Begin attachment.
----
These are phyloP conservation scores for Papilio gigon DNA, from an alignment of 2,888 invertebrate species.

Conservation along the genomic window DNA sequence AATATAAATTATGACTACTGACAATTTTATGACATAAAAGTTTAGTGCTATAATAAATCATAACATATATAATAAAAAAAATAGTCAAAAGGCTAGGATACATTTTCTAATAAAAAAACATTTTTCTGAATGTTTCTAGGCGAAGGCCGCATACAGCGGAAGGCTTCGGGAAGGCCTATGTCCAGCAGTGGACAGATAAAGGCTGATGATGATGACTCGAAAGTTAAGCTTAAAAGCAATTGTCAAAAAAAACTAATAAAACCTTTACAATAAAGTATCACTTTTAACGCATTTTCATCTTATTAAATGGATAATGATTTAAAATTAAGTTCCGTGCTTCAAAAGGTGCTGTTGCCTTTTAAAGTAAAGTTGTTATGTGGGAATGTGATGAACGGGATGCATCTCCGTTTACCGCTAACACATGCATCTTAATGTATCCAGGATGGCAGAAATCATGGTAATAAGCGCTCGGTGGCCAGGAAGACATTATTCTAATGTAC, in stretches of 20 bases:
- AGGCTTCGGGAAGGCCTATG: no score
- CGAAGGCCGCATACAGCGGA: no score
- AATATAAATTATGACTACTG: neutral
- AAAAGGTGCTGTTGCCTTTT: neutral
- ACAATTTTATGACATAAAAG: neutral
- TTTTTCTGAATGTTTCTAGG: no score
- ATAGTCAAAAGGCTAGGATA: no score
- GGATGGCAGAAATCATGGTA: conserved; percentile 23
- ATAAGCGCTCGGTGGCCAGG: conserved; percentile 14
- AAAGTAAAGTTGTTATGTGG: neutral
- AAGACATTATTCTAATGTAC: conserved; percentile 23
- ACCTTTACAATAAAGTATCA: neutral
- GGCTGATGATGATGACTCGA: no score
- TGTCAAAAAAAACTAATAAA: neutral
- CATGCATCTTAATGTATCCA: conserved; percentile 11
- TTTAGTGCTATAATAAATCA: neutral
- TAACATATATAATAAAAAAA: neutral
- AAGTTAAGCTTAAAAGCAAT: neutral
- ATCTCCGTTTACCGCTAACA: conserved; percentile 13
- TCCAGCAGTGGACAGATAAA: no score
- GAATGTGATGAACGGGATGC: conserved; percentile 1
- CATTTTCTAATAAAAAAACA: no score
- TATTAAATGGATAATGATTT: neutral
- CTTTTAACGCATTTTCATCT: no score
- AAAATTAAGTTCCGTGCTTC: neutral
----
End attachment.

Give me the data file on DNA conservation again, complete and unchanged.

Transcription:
These are phyloP conservation scores for Papilio gigon DNA, from an alignment of 2,888 invertebrate species.

Conservation along the genomic window DNA sequence AATATAAATTATGACTACTGACAATTTTATGACATAAAAGTTTAGTGCTATAATAAATCATAACATATATAATAAAAAAAATAGTCAAAAGGCTAGGATACATTTTCTAATAAAAAAACATTTTTCTGAATGTTTCTAGGCGAAGGCCGCATACAGCGGAAGGCTTCGGGAAGGCCTATGTCCAGCAGTGGACAGATAAAGGCTGATGATGATGACTCGAAAGTTAAGCTTAAAAGCAATTGTCAAAAAAAACTAATAAAACCTTTACAATAAAGTATCACTTTTAACGCATTTTCATCTTATTAAATGGATAATGATTTAAAATTAAGTTCCGTGCTTCAAAAGGTGCTGTTGCCTTTTAAAGTAAAGTTGTTATGTGGGAATGTGATGAACGGGATGCATCTCCGTTTACCGCTAACACATGCATCTTAATGTATCCAGGATGGCAGAAATCATGGTAATAAGCGCTCGGTGGCCAGGAAGACATTATTCTAATGTAC, in stretches of 20 bases:
- AGGCTTCGGGAAGGCCTATG: no score
- CGAAGGCCGCATACAGCGGA: no score
- AATATAAATTATGACTACTG: neutral
- AAAAGGTGCTGTTGCCTTTT: neutral
- ACAATTTTATGACATAAAAG: neutral
- TTTTTCTGAATGTTTCTAGG: no score
- ATAGTCAAAAGGCTAGGATA: no score
- GGATGGCAGAAATCATGGTA: conserved; percentile 23
- ATAAGCGCTCGGTGGCCAGG: conserved; percentile 14
- AAAGTAAAGTTGTTATGTGG: neutral
- AAGACATTATTCTAATGTAC: conserved; percentile 23
- ACCTTTACAATAAAGTATCA: neutral
- GGCTGATGATGATGACTCGA: no score
- TGTCAAAAAAAACTAATAAA: neutral
- CATGCATCTTAATGTATCCA: conserved; percentile 11
- TTTAGTGCTATAATAAATCA: neutral
- TAACATATATAATAAAAAAA: neutral
- AAGTTAAGCTTAAAAGCAAT: neutral
- ATCTCCGTTTACCGCTAACA: conserved; percentile 13
- TCCAGCAGTGGACAGATAAA: no score
- GAATGTGATGAACGGGATGC: conserved; percentile 1
- CATTTTCTAATAAAAAAACA: no score
- TATTAAATGGATAATGATTT: neutral
- CTTTTAACGCATTTTCATCT: no score
- AAAATTAAGTTCCGTGCTTC: neutral